Prakriti and coarising

I am looking for good books or articles on samkhya or other pan Indian background thought about prakriti so as to get a better understanding of how thought and physical matter work together to make dependent co-arising. I do understand that the prakriti/ purusha relationship is not the Buddhist ontology, but I would like to get a clear idea of how the Buddha made use of and modified these common concepts

1 Like

“According to Samkhya and the Bhagavad Gita Prakrti or Nature is composed of the three gunas which are tendencies or modes of operation, known as Rajas (creation), Sattva (preservation), and tamas (destruction).”—Wikipedia

The Buddha saw creation, preservation, and destruction in the form of the cycle of impermanence.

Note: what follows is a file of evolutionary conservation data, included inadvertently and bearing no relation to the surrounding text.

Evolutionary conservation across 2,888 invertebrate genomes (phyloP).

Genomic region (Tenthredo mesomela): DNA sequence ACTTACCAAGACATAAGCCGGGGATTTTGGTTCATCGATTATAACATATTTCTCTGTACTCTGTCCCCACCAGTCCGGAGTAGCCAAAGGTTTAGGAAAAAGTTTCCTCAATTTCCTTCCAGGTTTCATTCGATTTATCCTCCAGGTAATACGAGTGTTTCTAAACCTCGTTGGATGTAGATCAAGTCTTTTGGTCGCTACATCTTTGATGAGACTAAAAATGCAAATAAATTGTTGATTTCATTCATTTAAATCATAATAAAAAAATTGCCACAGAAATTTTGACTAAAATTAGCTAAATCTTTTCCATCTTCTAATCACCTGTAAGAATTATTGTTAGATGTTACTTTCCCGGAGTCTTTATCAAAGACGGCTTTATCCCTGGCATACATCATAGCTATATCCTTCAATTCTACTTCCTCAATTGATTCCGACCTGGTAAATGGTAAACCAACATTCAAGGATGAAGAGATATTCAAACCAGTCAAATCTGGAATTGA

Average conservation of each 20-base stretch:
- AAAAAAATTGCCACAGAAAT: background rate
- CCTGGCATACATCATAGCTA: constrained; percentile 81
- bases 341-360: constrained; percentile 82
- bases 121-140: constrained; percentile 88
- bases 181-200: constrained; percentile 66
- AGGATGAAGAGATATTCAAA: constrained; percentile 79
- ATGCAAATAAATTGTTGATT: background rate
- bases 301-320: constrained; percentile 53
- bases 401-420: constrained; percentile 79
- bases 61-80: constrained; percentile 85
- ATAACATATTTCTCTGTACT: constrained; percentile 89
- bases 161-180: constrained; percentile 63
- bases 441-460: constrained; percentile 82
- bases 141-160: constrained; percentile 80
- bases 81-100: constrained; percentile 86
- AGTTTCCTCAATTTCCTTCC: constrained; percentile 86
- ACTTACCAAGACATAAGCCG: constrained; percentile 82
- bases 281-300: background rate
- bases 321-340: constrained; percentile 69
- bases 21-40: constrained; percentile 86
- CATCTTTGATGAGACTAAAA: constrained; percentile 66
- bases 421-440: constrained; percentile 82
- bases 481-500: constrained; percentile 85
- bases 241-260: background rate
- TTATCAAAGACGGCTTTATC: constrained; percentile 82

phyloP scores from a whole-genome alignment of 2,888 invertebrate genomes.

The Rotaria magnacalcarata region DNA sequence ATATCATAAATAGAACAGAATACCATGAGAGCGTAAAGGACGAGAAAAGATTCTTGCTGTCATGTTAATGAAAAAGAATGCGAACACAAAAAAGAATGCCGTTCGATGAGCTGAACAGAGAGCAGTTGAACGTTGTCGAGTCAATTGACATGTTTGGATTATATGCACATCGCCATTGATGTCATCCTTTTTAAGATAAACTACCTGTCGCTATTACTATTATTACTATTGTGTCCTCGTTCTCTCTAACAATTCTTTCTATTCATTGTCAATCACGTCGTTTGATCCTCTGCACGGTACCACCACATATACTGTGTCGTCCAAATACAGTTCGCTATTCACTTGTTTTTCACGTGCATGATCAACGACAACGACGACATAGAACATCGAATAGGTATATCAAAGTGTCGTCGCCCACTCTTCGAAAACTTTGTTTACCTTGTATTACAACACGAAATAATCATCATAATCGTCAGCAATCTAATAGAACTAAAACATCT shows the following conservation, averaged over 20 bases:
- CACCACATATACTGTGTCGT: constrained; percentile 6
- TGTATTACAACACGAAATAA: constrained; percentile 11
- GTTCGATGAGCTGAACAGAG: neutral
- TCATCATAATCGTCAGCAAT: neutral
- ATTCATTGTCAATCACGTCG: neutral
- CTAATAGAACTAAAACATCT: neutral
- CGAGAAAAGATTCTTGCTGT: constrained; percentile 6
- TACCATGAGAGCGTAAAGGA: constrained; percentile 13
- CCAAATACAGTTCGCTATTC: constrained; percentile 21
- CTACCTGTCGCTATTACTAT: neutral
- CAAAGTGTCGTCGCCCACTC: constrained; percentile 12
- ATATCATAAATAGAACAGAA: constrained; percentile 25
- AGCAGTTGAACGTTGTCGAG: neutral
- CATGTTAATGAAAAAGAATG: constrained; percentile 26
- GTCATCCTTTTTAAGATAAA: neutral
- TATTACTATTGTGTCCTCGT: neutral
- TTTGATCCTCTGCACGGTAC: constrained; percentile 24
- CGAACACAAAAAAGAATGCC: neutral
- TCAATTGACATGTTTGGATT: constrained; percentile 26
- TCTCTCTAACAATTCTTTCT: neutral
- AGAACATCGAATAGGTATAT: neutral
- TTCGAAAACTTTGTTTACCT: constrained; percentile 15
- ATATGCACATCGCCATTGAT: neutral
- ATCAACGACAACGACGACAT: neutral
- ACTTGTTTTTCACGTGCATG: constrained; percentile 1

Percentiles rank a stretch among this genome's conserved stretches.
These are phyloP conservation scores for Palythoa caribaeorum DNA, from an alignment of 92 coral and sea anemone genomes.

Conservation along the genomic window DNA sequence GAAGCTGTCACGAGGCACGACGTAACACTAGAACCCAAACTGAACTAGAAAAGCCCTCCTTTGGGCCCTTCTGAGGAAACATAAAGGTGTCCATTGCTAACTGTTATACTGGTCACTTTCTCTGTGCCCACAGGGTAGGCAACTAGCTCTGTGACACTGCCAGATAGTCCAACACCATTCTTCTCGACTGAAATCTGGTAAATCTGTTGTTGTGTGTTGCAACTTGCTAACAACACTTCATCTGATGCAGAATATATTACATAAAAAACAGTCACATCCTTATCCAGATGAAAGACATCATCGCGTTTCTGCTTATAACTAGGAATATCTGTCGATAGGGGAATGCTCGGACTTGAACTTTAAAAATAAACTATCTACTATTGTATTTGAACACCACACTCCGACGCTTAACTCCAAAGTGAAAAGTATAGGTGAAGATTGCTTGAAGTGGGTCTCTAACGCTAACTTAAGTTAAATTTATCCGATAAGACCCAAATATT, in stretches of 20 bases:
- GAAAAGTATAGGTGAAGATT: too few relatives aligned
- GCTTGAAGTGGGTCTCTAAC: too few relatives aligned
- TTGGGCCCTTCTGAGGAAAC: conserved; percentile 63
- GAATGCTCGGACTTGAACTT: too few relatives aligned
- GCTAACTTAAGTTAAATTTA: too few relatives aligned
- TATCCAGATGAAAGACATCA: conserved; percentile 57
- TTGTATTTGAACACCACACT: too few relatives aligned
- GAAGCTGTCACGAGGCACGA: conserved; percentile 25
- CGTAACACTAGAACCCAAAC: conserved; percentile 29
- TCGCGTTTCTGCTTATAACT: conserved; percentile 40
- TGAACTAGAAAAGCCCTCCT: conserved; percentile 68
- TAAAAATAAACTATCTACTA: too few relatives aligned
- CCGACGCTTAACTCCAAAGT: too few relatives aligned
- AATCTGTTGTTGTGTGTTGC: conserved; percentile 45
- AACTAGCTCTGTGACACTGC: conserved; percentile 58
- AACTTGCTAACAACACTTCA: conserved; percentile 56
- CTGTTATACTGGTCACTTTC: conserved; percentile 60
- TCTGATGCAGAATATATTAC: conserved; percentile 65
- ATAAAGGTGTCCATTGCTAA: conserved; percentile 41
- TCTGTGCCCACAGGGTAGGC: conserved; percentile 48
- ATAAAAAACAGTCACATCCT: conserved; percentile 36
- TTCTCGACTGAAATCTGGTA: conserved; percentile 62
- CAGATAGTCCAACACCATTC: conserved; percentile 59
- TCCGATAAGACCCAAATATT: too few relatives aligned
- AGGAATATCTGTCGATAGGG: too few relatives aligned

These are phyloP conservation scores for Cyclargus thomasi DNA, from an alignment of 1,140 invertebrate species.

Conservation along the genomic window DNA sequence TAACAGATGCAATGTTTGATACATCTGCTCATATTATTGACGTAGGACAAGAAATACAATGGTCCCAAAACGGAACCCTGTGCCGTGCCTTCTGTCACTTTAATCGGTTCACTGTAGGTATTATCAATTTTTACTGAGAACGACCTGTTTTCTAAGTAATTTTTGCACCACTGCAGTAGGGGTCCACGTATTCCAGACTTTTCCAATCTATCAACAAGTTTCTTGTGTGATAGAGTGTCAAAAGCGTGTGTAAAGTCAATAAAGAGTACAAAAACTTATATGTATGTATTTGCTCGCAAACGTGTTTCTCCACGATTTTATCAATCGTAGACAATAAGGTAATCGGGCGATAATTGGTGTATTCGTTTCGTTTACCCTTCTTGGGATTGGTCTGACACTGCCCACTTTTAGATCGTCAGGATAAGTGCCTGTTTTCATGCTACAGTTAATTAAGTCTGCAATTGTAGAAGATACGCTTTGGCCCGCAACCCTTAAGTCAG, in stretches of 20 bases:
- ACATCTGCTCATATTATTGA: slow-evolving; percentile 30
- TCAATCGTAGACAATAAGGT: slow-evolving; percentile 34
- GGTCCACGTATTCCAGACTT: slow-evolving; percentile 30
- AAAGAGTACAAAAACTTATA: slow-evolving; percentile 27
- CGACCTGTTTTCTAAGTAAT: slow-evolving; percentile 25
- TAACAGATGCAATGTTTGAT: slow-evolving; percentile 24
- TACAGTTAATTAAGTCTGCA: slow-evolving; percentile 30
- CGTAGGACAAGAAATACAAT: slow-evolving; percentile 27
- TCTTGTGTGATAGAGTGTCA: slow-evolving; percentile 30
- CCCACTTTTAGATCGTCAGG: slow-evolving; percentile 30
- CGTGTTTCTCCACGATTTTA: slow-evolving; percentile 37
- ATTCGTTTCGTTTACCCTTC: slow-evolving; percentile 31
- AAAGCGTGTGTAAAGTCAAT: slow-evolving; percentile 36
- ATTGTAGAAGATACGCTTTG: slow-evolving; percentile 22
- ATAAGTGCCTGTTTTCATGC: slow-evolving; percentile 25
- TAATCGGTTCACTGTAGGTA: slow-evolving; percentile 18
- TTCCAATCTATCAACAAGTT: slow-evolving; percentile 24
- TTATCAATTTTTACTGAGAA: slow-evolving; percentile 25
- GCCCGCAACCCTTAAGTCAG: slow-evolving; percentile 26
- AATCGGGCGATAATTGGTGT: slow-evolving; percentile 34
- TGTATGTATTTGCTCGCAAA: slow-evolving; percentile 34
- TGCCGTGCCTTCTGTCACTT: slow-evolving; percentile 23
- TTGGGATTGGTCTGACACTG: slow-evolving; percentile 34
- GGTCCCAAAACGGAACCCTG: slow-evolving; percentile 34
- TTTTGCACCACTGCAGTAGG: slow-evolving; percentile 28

You could look into Jacobsen’s article here: Primal Elements - Mahabhuta : Baumer, Bettina Ed : Free Download, Borrow, and Streaming : Internet Archive

And if you like it consider to find somewhere in a library his book: Prakrti in Samkhya-Yoga


My impression was that the prakrti / purusa paradigm is from Samkhya / Yoga, and comes from several hundred years after the time of the Buddha. Later Buddhists such as Mahayana Yogacarins did discuss Samkhya concepts about prakrti / purusa, the three gunas, and the 23 tattvas, when refuting non-Buddhist positions on dharmas.

If you are just looking for background on the concepts of prakrti / purusa, as they apply to Samkhya / Yoga (i.e. not Buddhism), I thought that Edwin F. Bryant’s translation and commentary on the Yoga Sutra did a good job of providing some of that background.

1 Like

Very useful, thanks for the link!

Thanks for this reference! I see that Bryant teaches Indology at Rutgers, which is quite nearby. I will get his book, which seems to be excellent.

1 Like

You might also want to look at Vaiśeṣika, particularly Kaṇāda’s Vaiśeṣika Sūtra. You can find it here: Vaisheshika-sutra with Commentary

1 Like

Thanks! And transliterated Sanskrit too! A fine thing!

1 Like